The Edinburgh International Festival organisers have denied bowing to pressure to drop energy giants BP as a sponsor.
The company has confirmed it is no longer backing the event, less than a year after it was targeted by environmental campaigners.
Festival organisers say the relationship with BP came to a “natural end” last year, but insisted it was the company’s decision to end its backing.
READ MORE: Protests over BP’s backing
Protesters staged a demonstration outside the Usher Hall and tore BP’s logo out of official programmes inside the festival’s headquarters on the Royal Mile, claiming the firm was an “unethical choice of sponsor.”
The festival urged to ditch BP, a long-time supporter of the EIF, amid claims it was being allowed to “greenwash” the event, which listed the company as a “festival partner.”
The festival, which has refused to state how much its backing from BP was worth, has been one of a number of leading British arts organisations which has come under pressure over their links with BP over the company’s environmental record.
It emerged last month that the Tate had ended its own sponsorship deal with, 100 around prominent figures from the arts, science and politics urged the British Museum to end its backing at the weekend.
Theatre-maker Simon McBurney, one of the biggest names in last year’s EIF programme, was among those to join protesters outside the Usher Hall when they staged a demonstration featuring drama and song.
He said at the time: “The EIF just doesn’t need BP’s sponsorship. It makes BP look good by accepting their money. It is deeply troubling.”
The remaining official partners of the EIF include Edinburgh-based technology incubator Codebase, financial services firm Ballie Gifford, van rental firm Arnold Clark, and the city’s Sheraton Grand and Waldorf Astoria hotels.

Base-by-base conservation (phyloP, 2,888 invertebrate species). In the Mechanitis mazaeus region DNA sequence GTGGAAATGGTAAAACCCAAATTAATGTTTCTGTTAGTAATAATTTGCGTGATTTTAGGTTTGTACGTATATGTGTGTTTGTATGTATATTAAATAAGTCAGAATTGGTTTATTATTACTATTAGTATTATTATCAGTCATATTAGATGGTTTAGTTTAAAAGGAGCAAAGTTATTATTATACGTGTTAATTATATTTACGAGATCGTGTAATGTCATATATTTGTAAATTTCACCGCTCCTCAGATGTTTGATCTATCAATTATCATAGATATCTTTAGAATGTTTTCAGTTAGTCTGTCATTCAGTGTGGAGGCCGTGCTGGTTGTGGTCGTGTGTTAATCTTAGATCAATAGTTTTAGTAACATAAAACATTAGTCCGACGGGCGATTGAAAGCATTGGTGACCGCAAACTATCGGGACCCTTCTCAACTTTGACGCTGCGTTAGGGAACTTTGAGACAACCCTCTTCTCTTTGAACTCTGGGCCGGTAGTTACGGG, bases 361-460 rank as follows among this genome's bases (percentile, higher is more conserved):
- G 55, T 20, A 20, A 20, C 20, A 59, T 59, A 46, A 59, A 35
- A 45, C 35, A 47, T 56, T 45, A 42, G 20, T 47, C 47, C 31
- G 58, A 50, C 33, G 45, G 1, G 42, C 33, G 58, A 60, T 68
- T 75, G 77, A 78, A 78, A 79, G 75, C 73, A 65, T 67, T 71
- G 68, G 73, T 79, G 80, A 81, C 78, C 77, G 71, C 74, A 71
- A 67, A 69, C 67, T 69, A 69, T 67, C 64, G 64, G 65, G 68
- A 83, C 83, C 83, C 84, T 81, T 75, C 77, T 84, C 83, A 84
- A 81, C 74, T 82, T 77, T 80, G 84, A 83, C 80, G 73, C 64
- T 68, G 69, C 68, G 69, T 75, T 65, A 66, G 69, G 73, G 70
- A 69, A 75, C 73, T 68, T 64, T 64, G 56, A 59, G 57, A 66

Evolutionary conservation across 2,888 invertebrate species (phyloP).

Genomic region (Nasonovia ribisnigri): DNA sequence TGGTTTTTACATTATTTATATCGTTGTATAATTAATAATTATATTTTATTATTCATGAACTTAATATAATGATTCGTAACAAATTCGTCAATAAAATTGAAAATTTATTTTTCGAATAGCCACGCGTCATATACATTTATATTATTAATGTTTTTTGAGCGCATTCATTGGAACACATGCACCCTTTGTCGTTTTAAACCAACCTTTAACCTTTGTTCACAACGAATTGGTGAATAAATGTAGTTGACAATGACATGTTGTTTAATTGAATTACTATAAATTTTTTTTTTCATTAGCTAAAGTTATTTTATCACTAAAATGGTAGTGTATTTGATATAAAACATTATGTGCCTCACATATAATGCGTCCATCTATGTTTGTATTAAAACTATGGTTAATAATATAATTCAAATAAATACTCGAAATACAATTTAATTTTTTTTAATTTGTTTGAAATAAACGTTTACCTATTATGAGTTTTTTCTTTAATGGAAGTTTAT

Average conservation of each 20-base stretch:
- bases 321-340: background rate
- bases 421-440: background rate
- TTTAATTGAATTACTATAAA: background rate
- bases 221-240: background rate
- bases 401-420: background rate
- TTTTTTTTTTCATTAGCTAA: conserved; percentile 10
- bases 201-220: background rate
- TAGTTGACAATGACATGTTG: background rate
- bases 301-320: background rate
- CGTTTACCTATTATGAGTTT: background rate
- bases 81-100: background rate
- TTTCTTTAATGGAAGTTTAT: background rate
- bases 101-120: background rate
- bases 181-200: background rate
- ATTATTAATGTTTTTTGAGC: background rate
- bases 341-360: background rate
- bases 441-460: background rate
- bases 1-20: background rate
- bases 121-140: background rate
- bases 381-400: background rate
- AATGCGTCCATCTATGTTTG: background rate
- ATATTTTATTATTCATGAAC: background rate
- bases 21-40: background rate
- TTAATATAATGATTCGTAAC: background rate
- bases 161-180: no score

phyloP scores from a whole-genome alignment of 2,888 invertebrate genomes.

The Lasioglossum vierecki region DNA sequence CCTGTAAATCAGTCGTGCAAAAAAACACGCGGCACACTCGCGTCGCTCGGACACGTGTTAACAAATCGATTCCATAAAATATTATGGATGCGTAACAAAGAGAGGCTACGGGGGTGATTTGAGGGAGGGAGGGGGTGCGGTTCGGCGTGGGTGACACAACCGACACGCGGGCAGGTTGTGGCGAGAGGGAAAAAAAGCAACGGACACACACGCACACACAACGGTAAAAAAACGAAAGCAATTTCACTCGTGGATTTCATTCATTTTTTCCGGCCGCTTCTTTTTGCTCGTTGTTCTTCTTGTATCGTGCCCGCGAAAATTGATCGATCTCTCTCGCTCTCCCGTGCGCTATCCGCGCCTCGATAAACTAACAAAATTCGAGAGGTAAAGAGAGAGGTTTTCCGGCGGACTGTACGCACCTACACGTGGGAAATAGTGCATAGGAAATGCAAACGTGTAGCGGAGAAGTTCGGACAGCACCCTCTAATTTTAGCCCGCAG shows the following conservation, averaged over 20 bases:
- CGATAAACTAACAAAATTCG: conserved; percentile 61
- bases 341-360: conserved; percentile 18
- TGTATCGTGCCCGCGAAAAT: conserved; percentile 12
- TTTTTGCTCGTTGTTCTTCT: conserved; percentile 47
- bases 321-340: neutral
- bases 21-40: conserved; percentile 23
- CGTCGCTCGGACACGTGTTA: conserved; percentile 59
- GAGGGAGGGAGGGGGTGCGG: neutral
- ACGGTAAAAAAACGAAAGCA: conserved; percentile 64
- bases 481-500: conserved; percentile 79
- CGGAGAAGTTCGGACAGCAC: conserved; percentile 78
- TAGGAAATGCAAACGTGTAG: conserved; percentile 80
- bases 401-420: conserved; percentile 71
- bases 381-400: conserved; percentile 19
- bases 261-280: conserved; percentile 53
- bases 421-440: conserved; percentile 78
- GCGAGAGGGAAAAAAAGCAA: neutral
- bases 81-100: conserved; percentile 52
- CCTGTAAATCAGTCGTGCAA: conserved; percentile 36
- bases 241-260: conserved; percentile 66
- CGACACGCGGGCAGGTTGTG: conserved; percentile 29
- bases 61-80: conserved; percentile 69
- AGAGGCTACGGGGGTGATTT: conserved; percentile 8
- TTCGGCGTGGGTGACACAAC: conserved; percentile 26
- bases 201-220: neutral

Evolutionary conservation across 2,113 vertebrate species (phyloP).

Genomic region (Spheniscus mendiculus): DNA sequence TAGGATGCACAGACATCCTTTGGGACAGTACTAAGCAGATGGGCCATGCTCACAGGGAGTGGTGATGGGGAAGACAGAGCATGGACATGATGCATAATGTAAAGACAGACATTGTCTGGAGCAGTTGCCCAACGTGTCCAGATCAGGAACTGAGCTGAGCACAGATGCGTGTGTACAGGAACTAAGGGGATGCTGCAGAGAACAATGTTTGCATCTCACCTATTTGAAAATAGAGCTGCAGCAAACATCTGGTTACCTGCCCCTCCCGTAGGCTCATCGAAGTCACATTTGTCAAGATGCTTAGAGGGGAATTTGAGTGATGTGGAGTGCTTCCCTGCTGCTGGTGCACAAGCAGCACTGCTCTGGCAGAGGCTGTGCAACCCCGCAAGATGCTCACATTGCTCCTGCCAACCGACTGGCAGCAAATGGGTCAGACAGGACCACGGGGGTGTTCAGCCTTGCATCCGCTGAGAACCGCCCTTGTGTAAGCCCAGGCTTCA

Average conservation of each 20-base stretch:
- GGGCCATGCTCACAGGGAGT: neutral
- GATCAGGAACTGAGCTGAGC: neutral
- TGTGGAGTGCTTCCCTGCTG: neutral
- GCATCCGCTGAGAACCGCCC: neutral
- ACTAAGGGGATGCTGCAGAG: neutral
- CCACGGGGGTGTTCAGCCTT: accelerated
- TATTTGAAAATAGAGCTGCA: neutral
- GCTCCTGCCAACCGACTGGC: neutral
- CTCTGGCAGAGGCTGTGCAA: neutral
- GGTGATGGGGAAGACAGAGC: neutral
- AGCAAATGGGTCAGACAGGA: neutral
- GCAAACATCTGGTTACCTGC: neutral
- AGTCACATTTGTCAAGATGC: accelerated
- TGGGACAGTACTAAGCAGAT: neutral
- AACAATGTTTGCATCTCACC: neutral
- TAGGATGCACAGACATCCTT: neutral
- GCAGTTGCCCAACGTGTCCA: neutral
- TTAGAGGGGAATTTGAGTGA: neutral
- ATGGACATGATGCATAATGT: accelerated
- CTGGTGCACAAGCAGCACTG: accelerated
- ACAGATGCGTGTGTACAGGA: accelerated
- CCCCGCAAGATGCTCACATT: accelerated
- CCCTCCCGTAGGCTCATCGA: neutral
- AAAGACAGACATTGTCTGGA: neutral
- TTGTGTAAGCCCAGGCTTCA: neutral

Festival director festival Fergus Linehan said: “The BP sponsorship of the festival has just ended. It was definitely their decision. It was nothing to do with any protests last year. That was not the reason.
“Their sponsorship sort of come to an end last year, after a very long time. You don’t have to be a rocket scientist to work out that BP is in a different place from where it used to be.
“It hasn’t had a particular big impact on us. We have had a really great year generally in terms of funding, we’ve had really good support in particular from donors and foundations.”
Amanda Grimm, spokeswoman for the campaign group BP or not BP Scotland, said: “We are delighted that the sponsorship deal between BP and the Edinburgh International Festival has not been renewed.
“The world is shifting away from fossil fuels, and we believe that arts and cultural institutions, as trend-setters and forward-thinkers, should be at the forefront of this vital shift.”
Ric Lander, finance campaigner with Friends of the Earth Scotland, said: “We need to urgently move away from extracting and burning fossil fuels and companies like BP who continue to profit from the destruction of our environment have no place in our treasured cultural events or institutions.”
A spokeswoman for BP said: “In what is an extremely challenging business environment, we are reducing spending and taking many difficult decisions across BP.
“We are delighted to have supported the Edinburgh International Festival for a number of years however, as a result of the current business environment, we have reluctantly decided not to renew our sponsorship this year.”